JPMorgan Chase & Co.'s third-quarter income fell 4 percent on weaker investment banking and trading results and a loss in its private equity division. The bank also set aside $1 billion for litigation tied to poorly-written mortgage loans and securities.
The New York bank said Thursday it earned $4.26 billion, or $1.02 per share, compared with $4.42 billion, or $1.01, during the same quarter last year. Revenue edged up to $24.37 billion from $24.34 billion last year.
The investment banking declines were caused by extreme volatility in stock and bond markets in the third quarter. Markets started to swing wildly in August after the U.S. government's credit rating was downgraded and worries emerged that a default by Greece could hobble the European banking system.
The wild swings led to a slowdown in debt issuance and a record backlog in IPOs, both sources of banking fees, as companies elected to wait out the turmoil and investors pulled money out of stocks and bonds.
JPMorgan Chase & Co.'s fees from investment banking fell 31 percent to $1 billion in the quarter. Debt underwriting fees fell 37 percent to $496 million as fewer companies raised money by selling debt. With many IPOs also shelved in the quarter, stock underwriting fees fell 47 percent.
The market turmoil also cut the value of JPMorgan's investments. Its private equity business lost $347 million.
Lawsuits against U.S. banks for bad mortgage loans piled up in the third quarter, including a federal suit against 17 banks for selling risky mortgage-backed securities. JP Morgan set aside $1 billion in the quarter to fight such lawsuits.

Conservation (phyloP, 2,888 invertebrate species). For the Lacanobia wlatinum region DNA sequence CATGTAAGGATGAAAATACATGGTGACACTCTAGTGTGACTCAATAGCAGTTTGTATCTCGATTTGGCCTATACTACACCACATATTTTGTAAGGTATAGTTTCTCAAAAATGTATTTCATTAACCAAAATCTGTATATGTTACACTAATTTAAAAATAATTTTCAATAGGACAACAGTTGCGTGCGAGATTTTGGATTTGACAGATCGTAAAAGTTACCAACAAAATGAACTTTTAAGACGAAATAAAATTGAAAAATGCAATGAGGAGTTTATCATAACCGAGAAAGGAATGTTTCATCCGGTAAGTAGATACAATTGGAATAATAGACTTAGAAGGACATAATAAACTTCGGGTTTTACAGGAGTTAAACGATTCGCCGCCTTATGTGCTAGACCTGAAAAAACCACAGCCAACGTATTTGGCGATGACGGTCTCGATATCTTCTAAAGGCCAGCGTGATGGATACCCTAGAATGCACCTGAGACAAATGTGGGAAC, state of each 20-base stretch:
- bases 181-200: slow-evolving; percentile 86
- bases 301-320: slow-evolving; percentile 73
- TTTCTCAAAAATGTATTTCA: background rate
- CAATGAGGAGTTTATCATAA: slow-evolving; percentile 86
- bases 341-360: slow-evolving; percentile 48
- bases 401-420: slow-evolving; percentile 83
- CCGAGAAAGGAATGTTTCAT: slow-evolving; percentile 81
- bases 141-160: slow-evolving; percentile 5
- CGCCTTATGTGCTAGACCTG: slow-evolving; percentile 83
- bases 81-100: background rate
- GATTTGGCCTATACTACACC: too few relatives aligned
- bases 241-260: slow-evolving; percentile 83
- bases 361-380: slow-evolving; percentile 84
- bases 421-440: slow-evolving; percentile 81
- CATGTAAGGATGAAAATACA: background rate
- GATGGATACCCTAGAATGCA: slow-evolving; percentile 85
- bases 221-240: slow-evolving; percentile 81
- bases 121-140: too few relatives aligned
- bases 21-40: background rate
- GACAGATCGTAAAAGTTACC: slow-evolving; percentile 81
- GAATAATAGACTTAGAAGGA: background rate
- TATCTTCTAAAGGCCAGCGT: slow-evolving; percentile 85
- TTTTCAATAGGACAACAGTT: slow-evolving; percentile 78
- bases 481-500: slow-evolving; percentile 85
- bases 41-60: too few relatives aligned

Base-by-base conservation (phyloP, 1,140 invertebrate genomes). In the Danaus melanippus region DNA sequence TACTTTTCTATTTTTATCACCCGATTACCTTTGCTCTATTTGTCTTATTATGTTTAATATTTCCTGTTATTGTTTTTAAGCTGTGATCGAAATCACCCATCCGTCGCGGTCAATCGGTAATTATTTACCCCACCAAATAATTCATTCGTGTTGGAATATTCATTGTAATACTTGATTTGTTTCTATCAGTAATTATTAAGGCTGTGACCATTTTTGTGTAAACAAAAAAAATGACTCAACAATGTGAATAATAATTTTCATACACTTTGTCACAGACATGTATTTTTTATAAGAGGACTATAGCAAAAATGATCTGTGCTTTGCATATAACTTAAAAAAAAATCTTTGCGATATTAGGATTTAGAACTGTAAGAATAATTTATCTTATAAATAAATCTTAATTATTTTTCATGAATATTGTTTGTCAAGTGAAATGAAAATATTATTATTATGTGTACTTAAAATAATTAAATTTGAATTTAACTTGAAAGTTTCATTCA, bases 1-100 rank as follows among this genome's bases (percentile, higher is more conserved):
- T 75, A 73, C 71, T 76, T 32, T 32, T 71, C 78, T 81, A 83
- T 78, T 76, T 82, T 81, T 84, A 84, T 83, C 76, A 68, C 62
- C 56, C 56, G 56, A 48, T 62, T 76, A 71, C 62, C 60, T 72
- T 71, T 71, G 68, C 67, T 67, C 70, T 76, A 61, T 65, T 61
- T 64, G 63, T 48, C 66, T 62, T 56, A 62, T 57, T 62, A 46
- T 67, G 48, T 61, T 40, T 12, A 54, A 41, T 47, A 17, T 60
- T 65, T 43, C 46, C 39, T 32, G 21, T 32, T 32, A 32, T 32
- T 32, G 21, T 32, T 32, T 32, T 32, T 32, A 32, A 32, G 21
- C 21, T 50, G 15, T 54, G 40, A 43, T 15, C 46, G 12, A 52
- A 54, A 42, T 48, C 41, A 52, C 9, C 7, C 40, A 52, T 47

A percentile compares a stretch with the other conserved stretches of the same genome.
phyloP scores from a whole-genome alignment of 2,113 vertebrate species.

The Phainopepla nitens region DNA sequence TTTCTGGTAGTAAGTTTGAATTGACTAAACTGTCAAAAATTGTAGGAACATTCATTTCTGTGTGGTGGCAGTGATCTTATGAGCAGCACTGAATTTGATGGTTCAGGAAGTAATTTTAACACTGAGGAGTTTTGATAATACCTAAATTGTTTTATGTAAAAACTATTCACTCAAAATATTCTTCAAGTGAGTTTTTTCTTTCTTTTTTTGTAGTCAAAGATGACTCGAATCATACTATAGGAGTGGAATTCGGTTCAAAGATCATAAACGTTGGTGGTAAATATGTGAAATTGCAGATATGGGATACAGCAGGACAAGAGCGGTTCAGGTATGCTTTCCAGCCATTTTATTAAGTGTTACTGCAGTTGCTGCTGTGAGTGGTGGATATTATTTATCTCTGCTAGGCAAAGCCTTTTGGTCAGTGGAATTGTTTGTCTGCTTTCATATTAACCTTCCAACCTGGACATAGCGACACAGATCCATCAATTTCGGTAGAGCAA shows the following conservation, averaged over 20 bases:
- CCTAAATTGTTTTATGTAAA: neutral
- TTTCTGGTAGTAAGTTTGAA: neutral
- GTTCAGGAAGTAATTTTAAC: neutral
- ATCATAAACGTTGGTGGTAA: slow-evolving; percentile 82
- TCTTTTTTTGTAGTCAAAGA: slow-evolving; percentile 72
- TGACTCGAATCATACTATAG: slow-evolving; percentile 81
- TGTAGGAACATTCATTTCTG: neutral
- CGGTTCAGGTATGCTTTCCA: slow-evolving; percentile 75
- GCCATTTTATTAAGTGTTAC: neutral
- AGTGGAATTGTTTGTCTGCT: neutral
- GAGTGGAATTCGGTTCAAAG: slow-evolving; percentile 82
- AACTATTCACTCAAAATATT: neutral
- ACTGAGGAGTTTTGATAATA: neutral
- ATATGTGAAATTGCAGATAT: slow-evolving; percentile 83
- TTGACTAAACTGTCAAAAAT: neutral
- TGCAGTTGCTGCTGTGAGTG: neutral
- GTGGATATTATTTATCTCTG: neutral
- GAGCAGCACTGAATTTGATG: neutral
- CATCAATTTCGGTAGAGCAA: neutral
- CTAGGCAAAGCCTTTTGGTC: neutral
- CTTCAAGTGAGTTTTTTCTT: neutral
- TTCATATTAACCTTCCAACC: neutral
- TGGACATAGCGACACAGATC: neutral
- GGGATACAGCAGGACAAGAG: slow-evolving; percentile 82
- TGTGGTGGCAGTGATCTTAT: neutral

The results disappointed investors. JPMorgan's stock fell 4 percent, or $1.34, to $31.86 in early trading. Other bank stocks also fell. Morgan Stanley also lost 4 percent, to $15.19, and Citigroup Inc. fell 3.8 percent to $28.09.
JPMorgan Chase & Co., seen as one of the strongest banks on Wall Street, is also the first major U.S. bank to report earnings. Citigroup Inc., Bank of America Corp. and Goldman Sachs Group Inc. report next week.
JPMorgan executives said they were encouraged by the performance of their non-markets related divisions. Business lending increased sharply, an encouraging sign for the U.S. economy. Jamie Dimon, CEO of JPMorgan Chase, said he hoped the lending would lead to hiring at these businesses.
JPMorgan's new loans to small businesses grew 71 percent in the quarter from last year to $12.6 billion, loans to middle-market businesses grew 18 percent to $41.5 billion, while loans to companies related to international trade was up 69 percent to $30.1 billion.
"These are huge numbers. The recovery is still here, folks," Dimon said in a conference call with journalists to discuss earnings.
In another positive sign for the economy, JPMorgan's customers are hurting less. Fewer customers were late paying bills. The bank wrote off $2.7 billion in consumer loans, compared with $4.7 billion in the same quarter last year. The bank also put aside $2.3 billion for losses from consumer credit, which includes mortgage and credit card loans. That's down from $3.2 billion last year.
Retail banking revenue rose 11 percent to $7.5 billion. Credit card sales volume rose 10 percent, reflecting higher consumer spending.
The improvements in consumer and commercial businesses units led to increased hiring. Headcount at the end of the third quarter was 256,663, an increase of 19,853, or 8 percent since last year.